TGIF, Gizmodo citizens. Against all odds, we’ve made it to another Friday. Unless we’re stuck in some kind of time loop and we never left last Friday. Either way, it’s nearly the weekend. Pull up a chair and your beverage of choice. How the hell are you?
Mark Twain was one of the most famous Americans who ever lived, yet the iconic film of him walking around his home in Connecticut is the only footage we have of him. Now, thanks to the restoration efforts of TFG Film & Tape, this invaluable footage has finally been given the treatment it deserves.
The idea of sophisticated life on the moon might seem absurd today, but when a story about lunary civilization appeared in newspapers in 1835, many wondered if it could be true. And that's hardly the only scifi story readers have found credible enough to believe.
Val Kilmer gave the world an inside look into his makeup-heavy transformation for his one-man play Citizen Twain. Which we then turned into a fairly terrifying gif. Watch as Batman becomes the be-joweled Samuel Clemens.
A sizable number of history's most unforgettable images were photographed in black and white. Now, through the digital process of colorization, we can see how these scenes might have appeared in person.
There are always folks trying to exploit the success of authors long after those authors have died. Whether it's capitalizing on a famous ancestor (see Dacre Stoker) or continuing to publish under a deceased writer's pen name, some writers and publishers refuse to let celebrity novelists rest in peace. But few tales…
With one set of public domain heroes already settling in comfortably at Once Upon a Time, ABC is ready to give a pair of classic American characters a modern update. The network has announced that it is developing Finn & Sawyer, a detective TV series about Mark Twain's Tom Sawyer and Huckleberry Finn set in a…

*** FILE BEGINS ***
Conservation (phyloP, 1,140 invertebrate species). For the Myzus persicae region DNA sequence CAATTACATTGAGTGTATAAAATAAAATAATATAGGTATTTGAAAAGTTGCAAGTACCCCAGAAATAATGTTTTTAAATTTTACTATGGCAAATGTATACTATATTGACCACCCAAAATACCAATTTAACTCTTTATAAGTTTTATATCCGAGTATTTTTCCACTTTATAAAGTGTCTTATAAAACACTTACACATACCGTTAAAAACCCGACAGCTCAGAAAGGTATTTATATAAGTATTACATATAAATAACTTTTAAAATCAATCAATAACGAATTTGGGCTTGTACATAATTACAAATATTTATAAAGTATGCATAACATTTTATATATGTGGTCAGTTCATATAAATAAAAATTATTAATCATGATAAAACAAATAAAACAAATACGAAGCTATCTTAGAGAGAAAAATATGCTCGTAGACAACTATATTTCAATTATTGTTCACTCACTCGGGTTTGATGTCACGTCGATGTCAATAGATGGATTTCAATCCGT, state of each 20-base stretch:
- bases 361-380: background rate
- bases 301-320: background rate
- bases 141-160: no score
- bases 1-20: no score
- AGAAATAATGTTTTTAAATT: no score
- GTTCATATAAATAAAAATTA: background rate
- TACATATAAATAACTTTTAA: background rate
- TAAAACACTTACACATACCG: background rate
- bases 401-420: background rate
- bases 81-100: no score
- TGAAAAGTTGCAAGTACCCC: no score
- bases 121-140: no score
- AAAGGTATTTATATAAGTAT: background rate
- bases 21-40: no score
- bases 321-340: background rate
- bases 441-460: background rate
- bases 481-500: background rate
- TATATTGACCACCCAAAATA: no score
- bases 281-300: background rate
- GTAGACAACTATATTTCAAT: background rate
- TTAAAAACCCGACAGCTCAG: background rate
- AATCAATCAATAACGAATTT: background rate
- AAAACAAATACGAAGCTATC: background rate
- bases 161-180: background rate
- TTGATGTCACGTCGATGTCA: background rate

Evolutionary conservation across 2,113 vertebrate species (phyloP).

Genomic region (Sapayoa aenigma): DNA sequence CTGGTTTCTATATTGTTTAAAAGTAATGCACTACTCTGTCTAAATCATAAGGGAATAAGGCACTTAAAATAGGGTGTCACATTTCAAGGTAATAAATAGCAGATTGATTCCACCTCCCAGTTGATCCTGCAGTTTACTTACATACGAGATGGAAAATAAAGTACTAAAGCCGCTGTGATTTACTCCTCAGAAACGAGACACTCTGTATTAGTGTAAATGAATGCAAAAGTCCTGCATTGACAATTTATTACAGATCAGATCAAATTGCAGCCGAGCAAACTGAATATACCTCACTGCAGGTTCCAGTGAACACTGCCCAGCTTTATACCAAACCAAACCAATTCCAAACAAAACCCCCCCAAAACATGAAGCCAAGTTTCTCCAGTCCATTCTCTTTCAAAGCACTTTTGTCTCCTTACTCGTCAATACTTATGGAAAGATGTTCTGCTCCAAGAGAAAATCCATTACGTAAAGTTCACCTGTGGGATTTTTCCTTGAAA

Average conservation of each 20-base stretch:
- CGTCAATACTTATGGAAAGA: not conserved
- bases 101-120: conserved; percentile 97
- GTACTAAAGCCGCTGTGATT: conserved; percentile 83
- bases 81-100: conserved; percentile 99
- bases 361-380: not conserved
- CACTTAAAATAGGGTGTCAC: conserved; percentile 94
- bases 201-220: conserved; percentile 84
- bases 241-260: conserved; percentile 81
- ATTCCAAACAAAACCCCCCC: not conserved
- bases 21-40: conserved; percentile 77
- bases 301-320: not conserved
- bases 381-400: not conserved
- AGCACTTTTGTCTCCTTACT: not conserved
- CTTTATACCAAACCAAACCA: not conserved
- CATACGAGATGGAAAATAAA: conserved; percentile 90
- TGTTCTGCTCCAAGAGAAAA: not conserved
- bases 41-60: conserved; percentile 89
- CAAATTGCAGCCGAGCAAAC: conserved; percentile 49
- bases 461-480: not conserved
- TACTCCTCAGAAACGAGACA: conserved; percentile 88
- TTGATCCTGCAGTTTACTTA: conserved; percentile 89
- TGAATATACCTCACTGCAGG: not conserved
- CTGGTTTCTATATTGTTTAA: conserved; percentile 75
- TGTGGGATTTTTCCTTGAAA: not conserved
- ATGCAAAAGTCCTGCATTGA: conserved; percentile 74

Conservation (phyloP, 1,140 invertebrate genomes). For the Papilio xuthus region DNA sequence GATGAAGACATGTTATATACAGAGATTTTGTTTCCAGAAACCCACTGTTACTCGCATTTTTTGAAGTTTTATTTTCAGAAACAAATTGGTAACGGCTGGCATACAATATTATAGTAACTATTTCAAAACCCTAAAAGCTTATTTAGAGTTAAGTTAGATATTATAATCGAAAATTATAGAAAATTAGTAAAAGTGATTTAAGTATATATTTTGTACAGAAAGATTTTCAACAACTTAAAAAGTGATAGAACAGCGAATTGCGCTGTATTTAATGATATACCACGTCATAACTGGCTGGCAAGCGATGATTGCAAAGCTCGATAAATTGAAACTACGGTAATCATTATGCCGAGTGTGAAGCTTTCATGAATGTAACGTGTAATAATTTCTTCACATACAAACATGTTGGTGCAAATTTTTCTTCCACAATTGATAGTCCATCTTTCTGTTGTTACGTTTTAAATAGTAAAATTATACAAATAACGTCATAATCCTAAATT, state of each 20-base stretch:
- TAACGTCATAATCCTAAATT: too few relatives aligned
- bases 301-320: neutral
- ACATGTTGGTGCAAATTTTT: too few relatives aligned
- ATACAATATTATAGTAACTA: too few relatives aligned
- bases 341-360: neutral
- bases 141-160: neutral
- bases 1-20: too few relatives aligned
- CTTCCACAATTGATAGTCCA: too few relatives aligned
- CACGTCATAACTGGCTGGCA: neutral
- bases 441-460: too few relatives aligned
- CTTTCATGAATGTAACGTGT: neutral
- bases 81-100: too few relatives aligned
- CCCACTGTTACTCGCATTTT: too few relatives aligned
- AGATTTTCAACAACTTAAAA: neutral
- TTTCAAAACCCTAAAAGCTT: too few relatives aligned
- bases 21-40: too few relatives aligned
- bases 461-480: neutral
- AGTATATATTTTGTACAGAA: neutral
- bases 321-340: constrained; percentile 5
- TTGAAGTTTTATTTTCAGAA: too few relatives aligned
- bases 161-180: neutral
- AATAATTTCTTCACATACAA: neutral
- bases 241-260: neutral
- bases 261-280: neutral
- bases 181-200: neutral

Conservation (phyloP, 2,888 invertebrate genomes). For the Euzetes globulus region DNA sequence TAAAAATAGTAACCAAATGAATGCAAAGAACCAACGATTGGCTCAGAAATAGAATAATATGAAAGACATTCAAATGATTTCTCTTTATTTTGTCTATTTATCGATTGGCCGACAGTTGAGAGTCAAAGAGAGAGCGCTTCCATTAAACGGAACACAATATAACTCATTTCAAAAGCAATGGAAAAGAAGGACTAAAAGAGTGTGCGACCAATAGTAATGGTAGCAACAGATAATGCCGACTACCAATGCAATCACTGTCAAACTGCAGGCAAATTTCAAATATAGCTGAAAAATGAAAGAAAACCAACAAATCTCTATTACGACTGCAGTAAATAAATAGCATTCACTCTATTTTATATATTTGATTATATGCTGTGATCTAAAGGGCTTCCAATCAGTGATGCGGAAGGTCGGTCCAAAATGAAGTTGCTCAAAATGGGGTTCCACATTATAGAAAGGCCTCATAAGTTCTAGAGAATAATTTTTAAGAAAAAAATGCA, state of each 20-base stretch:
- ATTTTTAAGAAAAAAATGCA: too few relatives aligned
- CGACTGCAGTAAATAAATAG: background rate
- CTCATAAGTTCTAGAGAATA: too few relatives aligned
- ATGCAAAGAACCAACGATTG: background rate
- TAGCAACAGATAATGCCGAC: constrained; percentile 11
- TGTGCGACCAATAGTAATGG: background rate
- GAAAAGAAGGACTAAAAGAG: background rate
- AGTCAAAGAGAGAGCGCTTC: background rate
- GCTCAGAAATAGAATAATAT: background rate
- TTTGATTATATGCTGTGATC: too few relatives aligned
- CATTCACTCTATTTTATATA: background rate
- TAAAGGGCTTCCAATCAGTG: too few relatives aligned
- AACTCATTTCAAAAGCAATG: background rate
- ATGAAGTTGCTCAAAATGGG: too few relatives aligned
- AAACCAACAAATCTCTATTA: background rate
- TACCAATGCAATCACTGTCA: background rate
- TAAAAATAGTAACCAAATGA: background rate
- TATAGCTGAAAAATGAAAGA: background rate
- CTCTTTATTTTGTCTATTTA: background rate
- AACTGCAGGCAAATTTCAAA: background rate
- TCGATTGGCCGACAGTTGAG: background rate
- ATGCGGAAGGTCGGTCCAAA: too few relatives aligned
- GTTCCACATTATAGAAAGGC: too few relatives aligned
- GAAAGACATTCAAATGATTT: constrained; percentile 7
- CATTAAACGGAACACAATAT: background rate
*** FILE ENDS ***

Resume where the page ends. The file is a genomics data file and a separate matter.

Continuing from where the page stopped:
What happens when the father of American literature and the pioneer of American cinematography meet up for a little video shoot? Silent movie magic, that's what, starring the one and only Samuel Clemens (aka Mark Twain) as himself.
A while back, comedian/erstwhile Four Loko taste-tester John Hodgman saw a photo of actor Maurice Evans in full Dr. Zaius make-up on the set of The Planet of The Apes reading a biography of Mark Twain. Judging from the evidence, Hodgman wondered if Evans had secretly been planning a Zaius-centric performance of Hal…
If you're going to go through the trouble of whitewashing Huckleberry Finn by taking out the n-word, why not replace it with something more anachronistic. Like robots. I mean, it only makes sense, after Twain met Data, that he'd incorporate them into his stories. The more you donate to the project, the cooler the end…
The history of science fiction is full of unforgettable characters. So it's no surprise that famous writers often appear in fiction themselves — either by name, or wearing the thinnest of disguises. Here are our 10 favorite science-fiction writer cameos.
There's little action, no sound, and the footage is grainy. But this brief clip may be the only existing video of writer Mark Twain and his daughters Clara and Jean. It was captured in 1909 by inventor Thomas Edison.
A faithful adaptation of Philip José Farmer's Riverworld novels would be nigh impossible, but the Syfy Channel's upcoming Riverworld miniseries plans to veer off into such uncharted waters that readers may not recognize it.
When you hear the name Nikola Tesla, chances are you think of the Tesla coil or the 80s metal hair band. Tesla was the first real mad scientist of the twentieth century: Not only did he invent that coil and alternating-current electricity (which you're probably using right now to read this), but he also researched…
The May 31, 1922 Modesto Evening News (Modesto, California) ran an article titled, "Big Laughs Coming," about how future generations may look at the styles, technology and work life of 1922.